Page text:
• A visit to Union 2013. If you grew up in Union, West Virginia and you have not been able to return to Monroe County recently, chances are you will enjoy a little tour of Union and the area.

    View a Picture Tour of Union & Monroe County.


“Memories of an Exchange Student – Class of 1966″ by Hans Bonnet of Holland







Hans Bonnet

Foreign Exchange Student

Class of 1966





It was 1965 when I graduated from school in Holland at the age of 17.  My father decided that I should grow up before going to the University and arranged a contact with Rotary International.  I was accepted as exchange student to the USA for one year.

Before I left I got a good bit of information about my coming stay in West Virginia although I had a hard time finding Union in my school atlas.  In July 1965,  I sailed on a liner together with a group of students.  After a stormy journey of 8 days and a lot of fun on board we reached Montreal. From there we took the train to New York where we were met by Rotary representatives.

The main part of my first week in the States was spent on the grounds of the World’s Fair in New York.   After one week it was time to continue my journey to West Virginia. Transportation was organized.  It was a cattle truck driving south.  Nowadays all dutch kids speak good English but in my time you had to learn good grammar and a lot of words but hardly any English was spoken in school.  So my trip South with two West Virginians speaking slang and chewing tobacco could have been in any country in the world.   I hardly understood anything they were talking about.  All I knew was that they were going to the West Virginia State Fair where I was met by my first host family in Monroe county.  Edwin and Eloise Sibold lived in Pickaway.  Mr. Sibold was both teacher and farmer so early in the morning we – Pat Sibold and me- rode with him to Union High.  Brother Don Sibold had left for the University.

A lot of things were new for me.  I had never seen corn grow, let alone eat corn.  Broccoli did not grow in Europe and meatloaf was not prepared at home.  And even though I came from a rural community in the Netherlands, farms and the way they were run were completely different.

Union High school gave me a warm welcome.  In the gym the principal, Charles Allen, introduced me and told all students that I would be one of them during the year to come.

Next step was to choose classes in which I would learn something. The school I had finished was college level so in regular learning I was ahead of my fellow students.

I chose to learn typing, followed lessons in American History and of course had classes in English. The typing really saved me a lot of time. After returning to Holland I got myself a typewriter and worked out all my university notes on that machine.  English, taught by Florence McClung, was my favorite.  She really was a character but also a great teacher. We got along quite well.  During regular classes I was allowed to use a dictionary (English-Dutch) to make life a bit easier, but one day we had a test and she forbid me to use my dictionary.  I told her I could not do that and she replied: “ Cannot is not in my vocabulary.”  To which I replied with southern drawl: “ What do you say?…. Can’t?”  She burst out laughing together with the class but restored order right away.

It was a time in which chewing tobacco was not allowed but tolerated during classes.   So some of my classmates would get a large Coke from the machine in the hall and after emptying it… used it as a spittoon.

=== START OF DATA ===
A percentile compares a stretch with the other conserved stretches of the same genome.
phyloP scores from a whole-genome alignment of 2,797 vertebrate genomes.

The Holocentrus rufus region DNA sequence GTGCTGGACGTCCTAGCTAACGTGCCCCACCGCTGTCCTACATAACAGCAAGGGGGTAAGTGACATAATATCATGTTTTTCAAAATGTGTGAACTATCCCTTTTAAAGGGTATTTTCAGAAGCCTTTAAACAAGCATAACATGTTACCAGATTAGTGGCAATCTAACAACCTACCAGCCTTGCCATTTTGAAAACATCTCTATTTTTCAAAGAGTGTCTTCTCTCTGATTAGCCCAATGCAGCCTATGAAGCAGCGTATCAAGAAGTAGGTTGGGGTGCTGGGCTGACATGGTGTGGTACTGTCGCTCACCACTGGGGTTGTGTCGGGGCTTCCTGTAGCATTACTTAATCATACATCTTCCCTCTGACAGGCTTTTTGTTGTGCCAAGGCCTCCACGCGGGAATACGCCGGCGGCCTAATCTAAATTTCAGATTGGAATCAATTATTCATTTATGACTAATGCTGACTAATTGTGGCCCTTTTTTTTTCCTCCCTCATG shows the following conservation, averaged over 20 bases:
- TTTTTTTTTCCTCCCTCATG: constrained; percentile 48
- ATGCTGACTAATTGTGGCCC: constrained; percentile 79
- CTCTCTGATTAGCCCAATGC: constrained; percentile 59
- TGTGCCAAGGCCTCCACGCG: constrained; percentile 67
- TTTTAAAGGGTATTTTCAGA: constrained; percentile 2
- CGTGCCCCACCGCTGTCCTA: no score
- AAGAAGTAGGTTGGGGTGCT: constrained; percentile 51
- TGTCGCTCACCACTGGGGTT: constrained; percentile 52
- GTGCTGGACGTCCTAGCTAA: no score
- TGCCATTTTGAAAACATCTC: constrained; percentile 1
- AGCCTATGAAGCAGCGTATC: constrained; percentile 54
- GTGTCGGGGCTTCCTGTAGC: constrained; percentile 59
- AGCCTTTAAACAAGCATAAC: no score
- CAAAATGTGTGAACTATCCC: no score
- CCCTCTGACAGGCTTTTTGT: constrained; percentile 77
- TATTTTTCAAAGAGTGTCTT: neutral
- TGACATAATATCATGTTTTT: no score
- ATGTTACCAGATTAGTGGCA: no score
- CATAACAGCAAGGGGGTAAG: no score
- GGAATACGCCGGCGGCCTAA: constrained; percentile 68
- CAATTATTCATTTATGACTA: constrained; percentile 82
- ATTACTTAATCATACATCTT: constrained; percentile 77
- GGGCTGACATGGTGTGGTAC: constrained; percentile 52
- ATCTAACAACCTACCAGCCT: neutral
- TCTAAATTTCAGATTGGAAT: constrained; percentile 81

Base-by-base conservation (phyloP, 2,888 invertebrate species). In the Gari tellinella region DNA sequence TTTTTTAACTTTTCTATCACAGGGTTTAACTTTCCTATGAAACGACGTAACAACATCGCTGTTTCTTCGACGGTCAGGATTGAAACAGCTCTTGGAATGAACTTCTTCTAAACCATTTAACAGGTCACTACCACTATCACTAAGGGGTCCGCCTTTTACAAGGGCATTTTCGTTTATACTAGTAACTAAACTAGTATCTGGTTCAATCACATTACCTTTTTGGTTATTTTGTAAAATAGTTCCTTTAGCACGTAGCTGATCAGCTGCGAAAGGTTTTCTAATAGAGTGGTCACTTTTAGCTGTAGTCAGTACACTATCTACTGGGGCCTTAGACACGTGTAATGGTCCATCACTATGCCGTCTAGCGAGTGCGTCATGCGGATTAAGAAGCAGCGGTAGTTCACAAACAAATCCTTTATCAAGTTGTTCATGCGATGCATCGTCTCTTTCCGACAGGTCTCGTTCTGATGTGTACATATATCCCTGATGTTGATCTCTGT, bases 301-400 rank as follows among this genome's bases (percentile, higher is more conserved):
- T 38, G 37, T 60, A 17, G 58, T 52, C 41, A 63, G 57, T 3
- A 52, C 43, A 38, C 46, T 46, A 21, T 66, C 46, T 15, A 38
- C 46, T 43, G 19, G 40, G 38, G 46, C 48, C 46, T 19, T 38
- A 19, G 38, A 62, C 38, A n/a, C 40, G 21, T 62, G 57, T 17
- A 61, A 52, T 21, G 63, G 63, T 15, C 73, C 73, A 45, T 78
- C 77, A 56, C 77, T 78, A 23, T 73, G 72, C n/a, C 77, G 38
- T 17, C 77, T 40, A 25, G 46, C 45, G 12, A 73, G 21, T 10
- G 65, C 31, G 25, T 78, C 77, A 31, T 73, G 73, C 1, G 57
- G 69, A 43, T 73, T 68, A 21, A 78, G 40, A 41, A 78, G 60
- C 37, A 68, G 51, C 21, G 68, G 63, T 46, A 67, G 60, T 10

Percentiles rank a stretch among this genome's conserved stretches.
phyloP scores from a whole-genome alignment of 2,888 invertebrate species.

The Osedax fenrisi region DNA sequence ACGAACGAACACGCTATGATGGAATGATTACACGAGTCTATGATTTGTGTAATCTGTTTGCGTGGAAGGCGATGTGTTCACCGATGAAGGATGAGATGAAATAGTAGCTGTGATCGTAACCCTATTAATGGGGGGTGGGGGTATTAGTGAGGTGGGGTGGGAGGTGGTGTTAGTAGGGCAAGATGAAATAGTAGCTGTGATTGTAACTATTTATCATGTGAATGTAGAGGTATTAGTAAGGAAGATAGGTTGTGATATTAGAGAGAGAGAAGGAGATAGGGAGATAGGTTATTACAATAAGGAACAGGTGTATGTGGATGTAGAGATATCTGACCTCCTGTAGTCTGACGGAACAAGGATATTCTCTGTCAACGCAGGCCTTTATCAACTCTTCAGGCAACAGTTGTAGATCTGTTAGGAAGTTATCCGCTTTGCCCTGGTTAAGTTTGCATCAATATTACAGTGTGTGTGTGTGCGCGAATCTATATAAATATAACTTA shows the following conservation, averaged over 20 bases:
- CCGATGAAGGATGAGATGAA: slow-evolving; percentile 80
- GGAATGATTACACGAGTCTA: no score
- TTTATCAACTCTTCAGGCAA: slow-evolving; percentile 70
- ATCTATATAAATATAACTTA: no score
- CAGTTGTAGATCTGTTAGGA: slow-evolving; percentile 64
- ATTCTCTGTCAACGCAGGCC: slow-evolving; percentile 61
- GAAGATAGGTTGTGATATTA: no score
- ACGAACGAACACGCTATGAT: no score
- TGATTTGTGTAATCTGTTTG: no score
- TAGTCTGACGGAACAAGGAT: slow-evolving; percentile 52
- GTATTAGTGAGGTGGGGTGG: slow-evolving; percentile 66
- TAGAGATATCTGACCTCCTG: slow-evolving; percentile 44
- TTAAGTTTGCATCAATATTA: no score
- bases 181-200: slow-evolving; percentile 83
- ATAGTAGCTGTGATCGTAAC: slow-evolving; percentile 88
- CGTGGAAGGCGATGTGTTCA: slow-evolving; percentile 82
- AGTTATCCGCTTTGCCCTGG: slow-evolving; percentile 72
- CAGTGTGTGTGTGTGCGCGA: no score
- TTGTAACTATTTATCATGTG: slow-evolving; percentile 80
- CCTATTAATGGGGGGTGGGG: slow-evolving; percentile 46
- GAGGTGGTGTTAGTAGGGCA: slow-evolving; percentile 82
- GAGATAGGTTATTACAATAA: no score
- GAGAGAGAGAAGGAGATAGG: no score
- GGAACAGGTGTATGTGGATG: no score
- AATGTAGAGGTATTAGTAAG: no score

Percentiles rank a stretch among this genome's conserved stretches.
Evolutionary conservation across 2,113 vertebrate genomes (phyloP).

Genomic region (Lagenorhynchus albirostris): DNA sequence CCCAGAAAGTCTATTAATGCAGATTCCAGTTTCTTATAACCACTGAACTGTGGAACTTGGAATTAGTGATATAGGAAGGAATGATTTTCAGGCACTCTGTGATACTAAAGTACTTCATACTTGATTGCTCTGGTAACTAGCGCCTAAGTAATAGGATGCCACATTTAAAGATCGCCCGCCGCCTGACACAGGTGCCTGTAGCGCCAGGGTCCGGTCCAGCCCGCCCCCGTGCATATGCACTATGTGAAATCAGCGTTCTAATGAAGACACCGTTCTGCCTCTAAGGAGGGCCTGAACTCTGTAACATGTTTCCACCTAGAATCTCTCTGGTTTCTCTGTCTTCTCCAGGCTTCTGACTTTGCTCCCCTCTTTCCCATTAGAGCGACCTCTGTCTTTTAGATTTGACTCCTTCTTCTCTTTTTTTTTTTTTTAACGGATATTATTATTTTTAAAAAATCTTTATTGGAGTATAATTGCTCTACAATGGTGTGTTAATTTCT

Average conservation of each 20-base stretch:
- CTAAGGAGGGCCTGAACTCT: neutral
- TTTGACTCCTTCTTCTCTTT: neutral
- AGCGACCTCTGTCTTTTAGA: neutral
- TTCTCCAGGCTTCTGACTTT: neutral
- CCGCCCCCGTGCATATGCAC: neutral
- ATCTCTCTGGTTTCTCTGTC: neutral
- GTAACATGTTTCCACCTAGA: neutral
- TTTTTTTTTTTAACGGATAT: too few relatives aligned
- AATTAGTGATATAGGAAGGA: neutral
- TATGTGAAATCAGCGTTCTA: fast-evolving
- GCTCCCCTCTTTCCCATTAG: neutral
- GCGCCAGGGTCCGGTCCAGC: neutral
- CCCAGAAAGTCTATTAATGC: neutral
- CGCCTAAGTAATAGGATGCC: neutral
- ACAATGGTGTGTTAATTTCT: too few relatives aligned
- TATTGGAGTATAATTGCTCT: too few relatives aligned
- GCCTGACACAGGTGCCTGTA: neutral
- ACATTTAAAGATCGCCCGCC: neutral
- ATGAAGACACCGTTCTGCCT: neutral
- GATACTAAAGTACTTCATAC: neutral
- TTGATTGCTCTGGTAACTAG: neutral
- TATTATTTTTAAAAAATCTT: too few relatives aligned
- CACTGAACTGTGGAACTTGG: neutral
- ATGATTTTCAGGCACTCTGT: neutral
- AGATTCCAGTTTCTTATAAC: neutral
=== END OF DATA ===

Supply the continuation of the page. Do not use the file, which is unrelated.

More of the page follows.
The biggest difference between my former school and Union High was the attention that was paid to other things than just brain work.  We learned debating, had lessons in cooking and above all there were sports.  I was not built to play football so I started to play basketball.   Kyle Baker was the sport coach and he taught me quite a lot in a short time.

I was by that time staying with the Allen family where Mike, David and Kristy were my brothers and sister.

One day I told fellow student  Keith Barton that I had done some boxing in Holland so he challenged me. The fight never took place, because he gave me a friendly tap on the shoulder that caused such a big hematoma that I had to go to the clinic. He was embarrassed but couldn’t help it.

In the meantime I had moved to Second Creek where I lived with the Degges’ family.  Frank Degges was attending Union High.  Betsy Degges and her mother Charlotte Mason Dickson took care of me.  One night I went out with some of my buddies and drank pitchers of beer. On my return I remembered there was a service in church where I was supposed to be.  So my buddies dropped me off in front of the church.   It was freezing but in the church, care was taken of a good temperature. That was too much for me.  I had to leave and waited outside.  After the service was over people came out and one asked if I was homesick.   A quick: “yes” from my side was enough to get massive support.

Later on I moved in with the Shiflets and the Walker family on Willow Bend Road.   William and Harriet Walker, together with son Jimmy made me really enjoy working on the farm.   Daughter Barbara was in college and visited regularly.

I revisited Union several times, the last time with my wife.   Former students of Union High had arranged a reunion and from all over the place people showed up.   I told them what a memorable year I had spent with them and memorized the  influence on the rest of my life.  After the reunion one came up to me and said: “I don’t think you realize how special you were to us.  Almost anything you talked about was different from what we were used to.”  That was when I really realized that exchange broadens the mind of all involved.

It was a memorable year and even though I don’t wear my High School ring, I still have it.









Hans Bonnet – Class of 1966

Exchange Student from Holland